Key drivers of change in the world economy are:
- Demography – How many more people there will be in the world, how old they will be, and where they will be located
- Resources and the Environment – Whether there will be enough resources to give these additional people a decent lifestyle, the pressures this will create, and the impact on the financial community
- Globalisation – How long it will continue to race onwards and how it will change its nature from emphasis on international trade to emphasis on culture and intellect
- Technology – How we can see an outline of the technologies that will dominate the next 25 years and their broad social impact, which is more important (and in some ways easier to see) than the precise technical advances
- Government and Social Change – Why we will ask different things of government and why government will tend to retreat (for example in services such as pensions); where we can catch a glimpse of the big changes in our societies that will be associated with this retreat
- The End of Inflation – Why a world of price stability, maybe deflation, will put different disciplines on investors and company managers as well as encouraging all of us to rethink our values and our life strategies
These changes will have a profound impact on the entire world community. The direct impact will vary from group to group and region to region. For example, for the world of international investment, the changing global demography and the impact of deflation are perhaps the two most important drivers of change. For European financial services it will be the evolution of private funded pensions and personal direct investment in shares. For the communications industries and for retailing the falling costs of new technology and the social impact of these are of seismic importance. For governments and for commerce, the change in the nature of the frontier between public and private sector will be a key driver shaping the activities of both organisations. Finally, we can expect societies to develop increased self-reliance as the ability of the state to provide an adequate social security net is cut back.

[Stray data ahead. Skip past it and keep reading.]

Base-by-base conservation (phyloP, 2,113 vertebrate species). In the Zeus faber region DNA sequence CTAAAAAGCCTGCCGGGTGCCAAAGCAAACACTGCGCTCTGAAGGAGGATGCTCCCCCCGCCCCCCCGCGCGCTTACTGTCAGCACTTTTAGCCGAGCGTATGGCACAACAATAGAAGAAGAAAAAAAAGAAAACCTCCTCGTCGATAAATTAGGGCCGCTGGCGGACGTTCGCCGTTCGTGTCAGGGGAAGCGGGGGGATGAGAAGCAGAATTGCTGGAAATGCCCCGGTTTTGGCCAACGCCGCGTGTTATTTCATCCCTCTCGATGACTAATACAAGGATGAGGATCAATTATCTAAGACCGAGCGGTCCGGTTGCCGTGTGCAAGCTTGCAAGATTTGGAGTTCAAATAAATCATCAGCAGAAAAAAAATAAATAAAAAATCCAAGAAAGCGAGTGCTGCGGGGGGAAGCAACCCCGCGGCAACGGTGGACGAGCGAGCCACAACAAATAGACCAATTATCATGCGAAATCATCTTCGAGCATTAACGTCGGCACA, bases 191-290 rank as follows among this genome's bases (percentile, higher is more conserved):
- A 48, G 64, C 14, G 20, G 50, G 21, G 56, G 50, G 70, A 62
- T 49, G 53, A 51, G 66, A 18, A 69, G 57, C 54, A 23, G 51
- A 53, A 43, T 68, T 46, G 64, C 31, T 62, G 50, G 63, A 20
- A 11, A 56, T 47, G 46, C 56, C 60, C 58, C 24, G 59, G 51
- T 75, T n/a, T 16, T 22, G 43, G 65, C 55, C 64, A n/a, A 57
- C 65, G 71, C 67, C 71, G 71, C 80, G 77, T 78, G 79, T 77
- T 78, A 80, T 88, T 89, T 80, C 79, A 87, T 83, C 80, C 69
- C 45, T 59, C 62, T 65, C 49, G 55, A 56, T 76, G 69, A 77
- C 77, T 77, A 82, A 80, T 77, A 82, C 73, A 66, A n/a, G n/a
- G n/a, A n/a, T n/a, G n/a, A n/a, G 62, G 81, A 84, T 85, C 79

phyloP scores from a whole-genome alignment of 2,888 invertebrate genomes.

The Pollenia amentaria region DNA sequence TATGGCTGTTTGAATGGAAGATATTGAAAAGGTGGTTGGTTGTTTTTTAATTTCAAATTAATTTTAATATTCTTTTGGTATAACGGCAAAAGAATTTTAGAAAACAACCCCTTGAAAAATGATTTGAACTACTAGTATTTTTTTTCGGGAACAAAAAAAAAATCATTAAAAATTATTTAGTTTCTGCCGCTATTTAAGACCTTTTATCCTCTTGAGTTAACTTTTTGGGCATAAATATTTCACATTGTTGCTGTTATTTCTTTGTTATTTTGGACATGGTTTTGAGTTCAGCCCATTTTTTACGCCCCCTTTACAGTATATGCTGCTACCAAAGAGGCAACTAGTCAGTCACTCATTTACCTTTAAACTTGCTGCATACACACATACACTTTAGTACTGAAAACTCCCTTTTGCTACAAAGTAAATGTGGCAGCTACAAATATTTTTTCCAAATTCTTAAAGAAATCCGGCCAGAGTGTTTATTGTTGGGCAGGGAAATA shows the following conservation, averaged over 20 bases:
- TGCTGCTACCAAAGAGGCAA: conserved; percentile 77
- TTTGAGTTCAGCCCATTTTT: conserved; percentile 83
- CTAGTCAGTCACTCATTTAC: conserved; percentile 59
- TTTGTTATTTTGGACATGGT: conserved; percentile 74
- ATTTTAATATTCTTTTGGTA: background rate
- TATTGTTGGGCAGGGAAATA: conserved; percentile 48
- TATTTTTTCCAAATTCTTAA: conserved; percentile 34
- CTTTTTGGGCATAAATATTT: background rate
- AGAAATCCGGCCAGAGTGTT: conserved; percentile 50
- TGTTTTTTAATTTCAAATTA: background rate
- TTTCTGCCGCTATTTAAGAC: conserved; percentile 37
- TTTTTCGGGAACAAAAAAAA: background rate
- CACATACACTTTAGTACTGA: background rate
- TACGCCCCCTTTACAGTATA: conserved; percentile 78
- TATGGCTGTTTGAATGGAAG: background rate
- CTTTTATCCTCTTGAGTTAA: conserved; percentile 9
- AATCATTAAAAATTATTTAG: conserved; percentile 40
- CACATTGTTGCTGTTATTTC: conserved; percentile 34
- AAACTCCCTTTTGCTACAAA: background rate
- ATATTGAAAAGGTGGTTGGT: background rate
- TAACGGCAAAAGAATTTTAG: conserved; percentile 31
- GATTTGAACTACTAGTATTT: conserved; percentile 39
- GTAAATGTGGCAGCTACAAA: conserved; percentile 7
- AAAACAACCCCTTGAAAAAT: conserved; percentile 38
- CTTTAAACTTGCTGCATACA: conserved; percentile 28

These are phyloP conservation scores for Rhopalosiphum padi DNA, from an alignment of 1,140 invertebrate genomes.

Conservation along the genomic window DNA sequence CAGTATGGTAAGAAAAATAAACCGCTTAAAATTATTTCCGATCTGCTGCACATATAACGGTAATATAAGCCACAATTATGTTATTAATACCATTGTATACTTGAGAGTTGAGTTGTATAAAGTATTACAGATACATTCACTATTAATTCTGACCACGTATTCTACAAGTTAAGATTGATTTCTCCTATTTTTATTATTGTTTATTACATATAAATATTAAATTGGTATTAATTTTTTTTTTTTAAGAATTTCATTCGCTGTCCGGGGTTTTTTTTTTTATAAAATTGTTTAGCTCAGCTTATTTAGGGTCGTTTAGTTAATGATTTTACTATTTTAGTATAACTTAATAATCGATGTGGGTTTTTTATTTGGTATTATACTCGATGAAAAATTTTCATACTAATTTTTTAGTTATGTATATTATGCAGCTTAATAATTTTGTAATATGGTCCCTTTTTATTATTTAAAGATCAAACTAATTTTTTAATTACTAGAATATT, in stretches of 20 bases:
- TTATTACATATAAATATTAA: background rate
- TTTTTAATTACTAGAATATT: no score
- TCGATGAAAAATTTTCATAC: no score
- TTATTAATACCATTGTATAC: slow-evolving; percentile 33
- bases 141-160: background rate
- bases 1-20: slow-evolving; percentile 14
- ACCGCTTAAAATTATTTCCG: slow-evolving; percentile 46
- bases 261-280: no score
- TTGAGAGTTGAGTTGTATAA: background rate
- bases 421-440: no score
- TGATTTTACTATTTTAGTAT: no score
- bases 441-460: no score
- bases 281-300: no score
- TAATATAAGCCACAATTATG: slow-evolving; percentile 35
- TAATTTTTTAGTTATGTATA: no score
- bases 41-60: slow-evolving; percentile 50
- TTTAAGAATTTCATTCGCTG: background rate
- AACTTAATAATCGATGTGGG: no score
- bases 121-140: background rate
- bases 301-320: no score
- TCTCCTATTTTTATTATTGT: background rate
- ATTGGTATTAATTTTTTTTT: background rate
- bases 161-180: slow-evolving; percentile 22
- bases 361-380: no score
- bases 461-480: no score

Regionally, the impact will be very different on the present developed world, the newly developed world, and the parts which will only develop slowly over the next generation. Thus the developed world will (amongst other things) have to come to terms with its aging population; the rapidly-developing countries will have to divert more of their resources towards social and environmental goals; and the entire world will have to try to ensure a decent life for people in countries which, for various reasons, will develop slowly.
Each presentation is tailored to the interests of the audience. For example, for the property industry, particular attention is devoted to the impact on economic growth of populations aging at different rates, at the different demands that technological change will place on physical structures (the office as a club, the home as a factory, etc) and the implications of a world of low interest rates and zero inflation. But it also tries more generally to explain the big changes taking place elsewhere in the world and so reaches beyond just the property market. It is sensitive to national differences of culture and taste and seeks to give a world view, rather than an Anglo-Celtic or London one.
The presentation brings out the way in which the changes we know are likely to take place will affect the audience, and how they should plan to meet these challenges. It also looks at the areas where change is so rapid and/or uncertain that the best strategy is to plan to be nimble, so that when the unexpected happens people are ready to take advantage of the favourable changes – and duck the unfortunate ones!